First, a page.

A friend recently brought a couple in to work (her mother picks them up at the supermarket, too) so I was able to reacquaint myself with them. From memory:

1) A feature on women and heart attacks.
2) A story about a woman who, despite eating thousands of calories a day and stuffing herself with pasta and cookies kept seeing her weight drop to an alarming degree until it was finally discovered she was allergic to gluten.
3) A story about a woman who was an avid dieter and exerciser ( size 2!) who begen putting on weight at an alarming weight until it was discovered she had ... some other atypical syndrome.
4) A story on aging that emntioned, among other things, that your eyebrows grow shorter as you age. (As if I don't have enought to worry about.)

LHJ also has a running feature ("the longest-running feature on any magazine!) called "Can this marriage be saved?" which is so popular they're now running "Was this marriage saved?" and looking back at past couples. This is a great formula: First the wife speaks, then the husband speaks and then the counselor speaks and reports on progress. The situations are boilerplate: The couple "had" to get married and both resent having their youth taken away from them; husband loses a job and now wife has to go to work; wife puts on 50 pounds after devastating miscarriage. Yet somehow, I always read them and their neat little endings are soothing.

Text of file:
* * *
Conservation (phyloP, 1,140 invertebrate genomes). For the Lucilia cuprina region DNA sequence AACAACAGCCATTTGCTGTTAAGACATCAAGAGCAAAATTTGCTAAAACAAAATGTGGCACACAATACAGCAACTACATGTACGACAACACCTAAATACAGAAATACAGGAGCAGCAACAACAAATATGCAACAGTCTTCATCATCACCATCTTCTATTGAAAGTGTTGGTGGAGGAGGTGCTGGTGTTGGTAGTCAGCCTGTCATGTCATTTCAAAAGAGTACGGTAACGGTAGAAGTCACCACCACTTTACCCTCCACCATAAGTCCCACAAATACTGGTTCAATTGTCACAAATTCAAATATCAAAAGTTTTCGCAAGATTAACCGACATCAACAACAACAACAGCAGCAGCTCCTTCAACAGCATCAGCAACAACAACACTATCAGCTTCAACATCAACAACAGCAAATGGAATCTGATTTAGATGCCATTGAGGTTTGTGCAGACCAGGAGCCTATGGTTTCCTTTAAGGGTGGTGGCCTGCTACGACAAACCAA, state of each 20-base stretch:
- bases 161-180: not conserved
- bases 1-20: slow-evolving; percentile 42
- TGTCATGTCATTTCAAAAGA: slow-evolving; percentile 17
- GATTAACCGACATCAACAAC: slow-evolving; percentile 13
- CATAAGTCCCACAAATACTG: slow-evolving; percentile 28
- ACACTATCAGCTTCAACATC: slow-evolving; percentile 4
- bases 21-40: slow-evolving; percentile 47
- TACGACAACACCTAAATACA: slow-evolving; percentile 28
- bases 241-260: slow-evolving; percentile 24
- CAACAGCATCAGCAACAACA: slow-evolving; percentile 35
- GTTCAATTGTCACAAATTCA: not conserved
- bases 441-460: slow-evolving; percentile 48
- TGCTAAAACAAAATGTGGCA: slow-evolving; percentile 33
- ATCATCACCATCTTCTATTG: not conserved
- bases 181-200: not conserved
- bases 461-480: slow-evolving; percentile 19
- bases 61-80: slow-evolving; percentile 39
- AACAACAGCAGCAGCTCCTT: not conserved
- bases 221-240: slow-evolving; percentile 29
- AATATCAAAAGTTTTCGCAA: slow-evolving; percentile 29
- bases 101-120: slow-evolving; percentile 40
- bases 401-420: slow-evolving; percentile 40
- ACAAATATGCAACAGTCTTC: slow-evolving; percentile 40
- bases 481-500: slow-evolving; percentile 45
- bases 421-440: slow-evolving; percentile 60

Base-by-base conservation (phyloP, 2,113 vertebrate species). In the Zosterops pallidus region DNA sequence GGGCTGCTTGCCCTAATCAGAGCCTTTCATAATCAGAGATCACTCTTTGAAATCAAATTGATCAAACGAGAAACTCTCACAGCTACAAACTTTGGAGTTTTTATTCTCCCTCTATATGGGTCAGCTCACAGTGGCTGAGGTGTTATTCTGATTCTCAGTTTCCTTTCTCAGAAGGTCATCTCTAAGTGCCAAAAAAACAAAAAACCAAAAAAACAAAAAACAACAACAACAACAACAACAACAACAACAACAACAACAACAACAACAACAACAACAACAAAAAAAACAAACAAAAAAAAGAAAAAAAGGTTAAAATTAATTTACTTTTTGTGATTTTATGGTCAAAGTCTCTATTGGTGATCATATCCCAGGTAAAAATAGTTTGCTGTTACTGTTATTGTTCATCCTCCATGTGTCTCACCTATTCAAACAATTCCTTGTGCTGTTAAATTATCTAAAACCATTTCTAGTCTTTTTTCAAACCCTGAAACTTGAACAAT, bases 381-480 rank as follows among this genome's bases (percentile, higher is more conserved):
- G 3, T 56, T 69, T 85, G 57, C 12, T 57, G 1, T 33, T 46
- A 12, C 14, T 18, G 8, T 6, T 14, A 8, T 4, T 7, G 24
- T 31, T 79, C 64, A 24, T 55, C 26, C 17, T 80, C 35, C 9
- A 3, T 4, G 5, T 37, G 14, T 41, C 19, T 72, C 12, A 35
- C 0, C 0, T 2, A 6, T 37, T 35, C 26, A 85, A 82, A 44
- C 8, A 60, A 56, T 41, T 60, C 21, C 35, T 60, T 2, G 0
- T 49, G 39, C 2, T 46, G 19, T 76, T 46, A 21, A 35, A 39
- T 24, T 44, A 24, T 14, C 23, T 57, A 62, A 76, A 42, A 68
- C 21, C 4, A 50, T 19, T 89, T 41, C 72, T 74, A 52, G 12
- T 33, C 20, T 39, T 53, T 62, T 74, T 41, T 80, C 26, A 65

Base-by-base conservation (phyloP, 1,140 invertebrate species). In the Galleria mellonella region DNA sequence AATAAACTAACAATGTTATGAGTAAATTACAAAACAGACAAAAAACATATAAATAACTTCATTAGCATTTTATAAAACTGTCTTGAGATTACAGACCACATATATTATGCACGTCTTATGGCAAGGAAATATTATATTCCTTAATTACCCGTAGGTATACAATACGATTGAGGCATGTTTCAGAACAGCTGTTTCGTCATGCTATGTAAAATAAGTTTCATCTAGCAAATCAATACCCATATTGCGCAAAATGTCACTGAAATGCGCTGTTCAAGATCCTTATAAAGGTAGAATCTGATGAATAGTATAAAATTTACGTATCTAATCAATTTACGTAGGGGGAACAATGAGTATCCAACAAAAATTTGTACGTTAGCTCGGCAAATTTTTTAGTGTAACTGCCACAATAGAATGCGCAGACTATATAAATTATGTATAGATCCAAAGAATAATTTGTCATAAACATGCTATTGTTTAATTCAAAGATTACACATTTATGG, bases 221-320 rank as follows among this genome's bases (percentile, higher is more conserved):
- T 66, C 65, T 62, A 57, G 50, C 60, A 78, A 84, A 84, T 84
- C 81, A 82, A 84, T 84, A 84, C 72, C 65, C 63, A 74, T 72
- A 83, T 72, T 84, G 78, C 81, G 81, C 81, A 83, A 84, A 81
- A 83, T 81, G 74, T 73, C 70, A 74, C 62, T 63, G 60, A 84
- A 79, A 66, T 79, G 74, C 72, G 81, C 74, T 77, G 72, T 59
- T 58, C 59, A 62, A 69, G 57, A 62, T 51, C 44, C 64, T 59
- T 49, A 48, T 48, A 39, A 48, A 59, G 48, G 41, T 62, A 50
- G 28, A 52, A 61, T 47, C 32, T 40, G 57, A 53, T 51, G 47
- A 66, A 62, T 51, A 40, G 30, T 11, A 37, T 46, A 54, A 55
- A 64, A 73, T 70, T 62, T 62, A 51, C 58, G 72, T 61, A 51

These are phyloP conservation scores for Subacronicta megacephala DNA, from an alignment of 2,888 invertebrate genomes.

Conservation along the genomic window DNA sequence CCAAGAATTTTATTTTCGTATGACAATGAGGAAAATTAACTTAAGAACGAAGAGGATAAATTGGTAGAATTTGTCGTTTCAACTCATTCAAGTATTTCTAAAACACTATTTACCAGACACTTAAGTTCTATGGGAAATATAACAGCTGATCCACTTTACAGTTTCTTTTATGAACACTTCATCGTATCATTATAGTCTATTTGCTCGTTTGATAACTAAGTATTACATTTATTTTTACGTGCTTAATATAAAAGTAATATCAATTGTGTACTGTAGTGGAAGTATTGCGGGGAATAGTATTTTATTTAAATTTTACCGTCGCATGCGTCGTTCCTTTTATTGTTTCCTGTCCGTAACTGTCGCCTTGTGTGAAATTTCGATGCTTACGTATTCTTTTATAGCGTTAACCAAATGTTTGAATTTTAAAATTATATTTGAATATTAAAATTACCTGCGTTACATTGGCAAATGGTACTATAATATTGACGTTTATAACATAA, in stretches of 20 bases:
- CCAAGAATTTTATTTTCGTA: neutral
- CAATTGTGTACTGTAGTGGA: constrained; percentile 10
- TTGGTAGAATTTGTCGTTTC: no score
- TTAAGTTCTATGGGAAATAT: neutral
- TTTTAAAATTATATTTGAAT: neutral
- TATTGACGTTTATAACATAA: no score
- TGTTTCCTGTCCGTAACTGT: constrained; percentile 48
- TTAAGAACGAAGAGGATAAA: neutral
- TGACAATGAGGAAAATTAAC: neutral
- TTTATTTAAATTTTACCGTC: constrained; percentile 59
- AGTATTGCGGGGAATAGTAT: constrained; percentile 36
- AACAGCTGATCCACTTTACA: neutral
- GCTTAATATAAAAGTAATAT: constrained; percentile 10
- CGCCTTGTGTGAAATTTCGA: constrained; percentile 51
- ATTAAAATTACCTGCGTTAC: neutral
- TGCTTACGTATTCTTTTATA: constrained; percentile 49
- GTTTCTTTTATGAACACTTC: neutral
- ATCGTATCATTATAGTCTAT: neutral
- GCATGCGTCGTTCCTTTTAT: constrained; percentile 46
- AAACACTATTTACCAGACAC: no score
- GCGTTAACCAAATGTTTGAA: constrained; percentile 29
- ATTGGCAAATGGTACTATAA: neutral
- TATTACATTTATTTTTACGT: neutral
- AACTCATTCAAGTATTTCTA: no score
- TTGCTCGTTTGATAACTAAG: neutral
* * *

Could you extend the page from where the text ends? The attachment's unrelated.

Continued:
I'm not sure anyone takes these magazines seriously, I suspect most pick them up for ideas on what to make for dinner.

Posted by: Rachel on February 26, 2004 10:33 AM